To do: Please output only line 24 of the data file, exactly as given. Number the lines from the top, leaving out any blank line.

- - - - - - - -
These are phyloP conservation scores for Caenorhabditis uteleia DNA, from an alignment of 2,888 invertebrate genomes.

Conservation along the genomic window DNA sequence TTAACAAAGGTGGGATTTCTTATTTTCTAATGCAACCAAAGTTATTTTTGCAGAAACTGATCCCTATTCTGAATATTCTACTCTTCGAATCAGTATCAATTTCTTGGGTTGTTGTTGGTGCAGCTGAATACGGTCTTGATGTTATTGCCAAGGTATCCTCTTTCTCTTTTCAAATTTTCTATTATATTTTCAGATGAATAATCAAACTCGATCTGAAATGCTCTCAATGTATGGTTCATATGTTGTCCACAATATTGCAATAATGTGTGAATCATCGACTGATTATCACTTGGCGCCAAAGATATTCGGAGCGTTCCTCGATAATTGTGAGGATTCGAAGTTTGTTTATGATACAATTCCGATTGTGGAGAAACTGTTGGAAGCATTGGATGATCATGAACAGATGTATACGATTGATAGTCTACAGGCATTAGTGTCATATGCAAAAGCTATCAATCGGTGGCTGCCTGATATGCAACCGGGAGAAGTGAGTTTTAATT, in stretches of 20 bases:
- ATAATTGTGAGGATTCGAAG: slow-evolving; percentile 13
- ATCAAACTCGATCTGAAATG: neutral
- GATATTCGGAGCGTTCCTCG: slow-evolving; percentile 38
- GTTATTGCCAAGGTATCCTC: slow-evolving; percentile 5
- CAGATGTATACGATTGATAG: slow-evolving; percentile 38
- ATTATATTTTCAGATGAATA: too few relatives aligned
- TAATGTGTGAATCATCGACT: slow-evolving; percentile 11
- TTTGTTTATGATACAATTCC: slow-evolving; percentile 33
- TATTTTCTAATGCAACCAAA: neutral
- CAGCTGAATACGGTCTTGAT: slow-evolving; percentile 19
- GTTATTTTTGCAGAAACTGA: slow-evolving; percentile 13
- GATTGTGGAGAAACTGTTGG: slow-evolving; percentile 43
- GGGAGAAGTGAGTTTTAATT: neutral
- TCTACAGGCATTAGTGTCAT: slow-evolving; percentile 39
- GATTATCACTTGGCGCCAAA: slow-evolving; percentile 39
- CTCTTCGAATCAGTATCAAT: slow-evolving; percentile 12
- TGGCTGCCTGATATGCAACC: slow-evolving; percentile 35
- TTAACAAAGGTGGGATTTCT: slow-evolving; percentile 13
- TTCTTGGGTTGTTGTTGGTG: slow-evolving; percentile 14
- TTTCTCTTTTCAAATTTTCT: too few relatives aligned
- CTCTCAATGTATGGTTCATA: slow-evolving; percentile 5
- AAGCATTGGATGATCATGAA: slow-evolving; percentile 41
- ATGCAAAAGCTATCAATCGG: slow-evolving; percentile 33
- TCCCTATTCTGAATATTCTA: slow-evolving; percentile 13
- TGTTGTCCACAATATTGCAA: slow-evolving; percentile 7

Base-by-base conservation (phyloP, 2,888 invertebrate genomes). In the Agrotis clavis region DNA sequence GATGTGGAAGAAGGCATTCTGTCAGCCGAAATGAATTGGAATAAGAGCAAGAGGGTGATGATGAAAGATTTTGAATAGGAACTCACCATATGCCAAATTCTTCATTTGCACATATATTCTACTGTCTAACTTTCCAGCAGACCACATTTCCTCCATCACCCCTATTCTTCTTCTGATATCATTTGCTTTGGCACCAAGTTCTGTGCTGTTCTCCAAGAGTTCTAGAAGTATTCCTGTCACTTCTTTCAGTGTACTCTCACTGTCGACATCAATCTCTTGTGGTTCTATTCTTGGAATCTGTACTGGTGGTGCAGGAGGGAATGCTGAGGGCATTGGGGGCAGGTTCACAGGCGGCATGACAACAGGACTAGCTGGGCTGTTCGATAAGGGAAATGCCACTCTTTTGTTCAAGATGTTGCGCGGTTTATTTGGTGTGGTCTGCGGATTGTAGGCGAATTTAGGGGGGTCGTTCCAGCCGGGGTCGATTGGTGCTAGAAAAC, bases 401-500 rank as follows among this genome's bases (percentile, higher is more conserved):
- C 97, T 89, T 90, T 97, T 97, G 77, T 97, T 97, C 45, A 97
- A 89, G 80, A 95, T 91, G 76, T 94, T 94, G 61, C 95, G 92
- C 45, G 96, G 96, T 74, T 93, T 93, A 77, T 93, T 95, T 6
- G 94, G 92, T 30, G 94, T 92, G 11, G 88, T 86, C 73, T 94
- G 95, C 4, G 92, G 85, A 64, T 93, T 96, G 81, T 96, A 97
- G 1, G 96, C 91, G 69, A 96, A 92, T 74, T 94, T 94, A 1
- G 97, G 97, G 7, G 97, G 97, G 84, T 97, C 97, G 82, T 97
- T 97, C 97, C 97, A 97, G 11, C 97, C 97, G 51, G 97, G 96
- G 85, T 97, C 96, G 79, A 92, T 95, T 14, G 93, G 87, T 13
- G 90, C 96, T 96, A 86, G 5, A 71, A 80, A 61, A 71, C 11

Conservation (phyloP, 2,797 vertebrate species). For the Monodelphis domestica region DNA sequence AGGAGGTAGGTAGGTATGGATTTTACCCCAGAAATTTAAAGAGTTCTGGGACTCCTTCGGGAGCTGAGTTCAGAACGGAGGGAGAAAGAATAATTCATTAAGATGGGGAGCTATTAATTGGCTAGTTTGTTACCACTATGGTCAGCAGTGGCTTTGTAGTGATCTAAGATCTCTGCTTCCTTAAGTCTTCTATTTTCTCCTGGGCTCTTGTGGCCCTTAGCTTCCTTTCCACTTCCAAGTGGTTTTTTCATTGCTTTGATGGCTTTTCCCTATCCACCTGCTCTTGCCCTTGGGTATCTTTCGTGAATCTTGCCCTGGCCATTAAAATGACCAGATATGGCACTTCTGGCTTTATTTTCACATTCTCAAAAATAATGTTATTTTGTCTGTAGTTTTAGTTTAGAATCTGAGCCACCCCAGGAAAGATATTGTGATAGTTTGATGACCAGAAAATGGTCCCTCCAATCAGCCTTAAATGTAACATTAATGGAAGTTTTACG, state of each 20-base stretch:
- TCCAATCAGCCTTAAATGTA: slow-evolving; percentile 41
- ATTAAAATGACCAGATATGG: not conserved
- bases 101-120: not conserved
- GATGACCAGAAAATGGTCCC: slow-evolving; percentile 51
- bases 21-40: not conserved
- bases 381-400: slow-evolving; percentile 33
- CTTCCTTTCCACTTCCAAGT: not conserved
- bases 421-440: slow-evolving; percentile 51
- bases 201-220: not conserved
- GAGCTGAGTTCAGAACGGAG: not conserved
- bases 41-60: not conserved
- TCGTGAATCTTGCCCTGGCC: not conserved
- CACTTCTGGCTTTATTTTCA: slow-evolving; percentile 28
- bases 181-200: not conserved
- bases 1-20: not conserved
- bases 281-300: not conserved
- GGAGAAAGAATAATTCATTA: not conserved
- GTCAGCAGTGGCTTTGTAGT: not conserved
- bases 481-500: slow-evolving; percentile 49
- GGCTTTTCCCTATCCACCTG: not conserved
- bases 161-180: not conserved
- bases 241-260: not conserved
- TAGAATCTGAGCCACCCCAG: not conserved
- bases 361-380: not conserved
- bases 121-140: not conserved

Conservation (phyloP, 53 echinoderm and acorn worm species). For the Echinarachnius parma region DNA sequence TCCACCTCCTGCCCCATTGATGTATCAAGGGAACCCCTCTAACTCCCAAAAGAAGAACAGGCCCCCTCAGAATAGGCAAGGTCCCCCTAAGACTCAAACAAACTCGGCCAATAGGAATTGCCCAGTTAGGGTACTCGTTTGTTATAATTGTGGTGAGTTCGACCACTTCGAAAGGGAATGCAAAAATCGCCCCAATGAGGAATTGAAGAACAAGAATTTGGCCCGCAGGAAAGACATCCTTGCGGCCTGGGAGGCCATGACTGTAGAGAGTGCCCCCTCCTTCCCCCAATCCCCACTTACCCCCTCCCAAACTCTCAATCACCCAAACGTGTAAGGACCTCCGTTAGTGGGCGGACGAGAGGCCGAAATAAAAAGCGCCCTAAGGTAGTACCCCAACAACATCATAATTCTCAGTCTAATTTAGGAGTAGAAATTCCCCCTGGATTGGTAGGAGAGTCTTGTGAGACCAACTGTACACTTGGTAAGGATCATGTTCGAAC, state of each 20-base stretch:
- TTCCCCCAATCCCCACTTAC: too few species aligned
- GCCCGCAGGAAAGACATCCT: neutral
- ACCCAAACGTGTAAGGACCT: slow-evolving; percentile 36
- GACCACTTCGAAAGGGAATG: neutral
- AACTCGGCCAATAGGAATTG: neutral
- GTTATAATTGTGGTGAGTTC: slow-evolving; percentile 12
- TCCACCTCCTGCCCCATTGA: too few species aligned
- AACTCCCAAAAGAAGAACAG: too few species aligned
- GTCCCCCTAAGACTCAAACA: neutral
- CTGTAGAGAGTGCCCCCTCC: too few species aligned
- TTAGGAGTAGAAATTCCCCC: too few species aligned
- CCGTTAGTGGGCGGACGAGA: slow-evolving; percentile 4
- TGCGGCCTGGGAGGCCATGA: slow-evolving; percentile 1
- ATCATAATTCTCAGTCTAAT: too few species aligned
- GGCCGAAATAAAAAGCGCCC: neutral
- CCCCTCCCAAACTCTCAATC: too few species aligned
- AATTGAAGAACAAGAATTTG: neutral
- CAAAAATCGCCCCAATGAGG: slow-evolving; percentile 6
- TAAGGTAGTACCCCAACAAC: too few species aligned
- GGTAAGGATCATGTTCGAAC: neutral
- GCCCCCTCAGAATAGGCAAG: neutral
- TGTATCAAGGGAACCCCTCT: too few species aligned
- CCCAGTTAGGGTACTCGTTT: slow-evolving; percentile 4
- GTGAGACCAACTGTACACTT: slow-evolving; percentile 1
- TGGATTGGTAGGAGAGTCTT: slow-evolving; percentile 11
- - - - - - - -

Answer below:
- AAGCATTGGATGATCATGAA: slow-evolving; percentile 41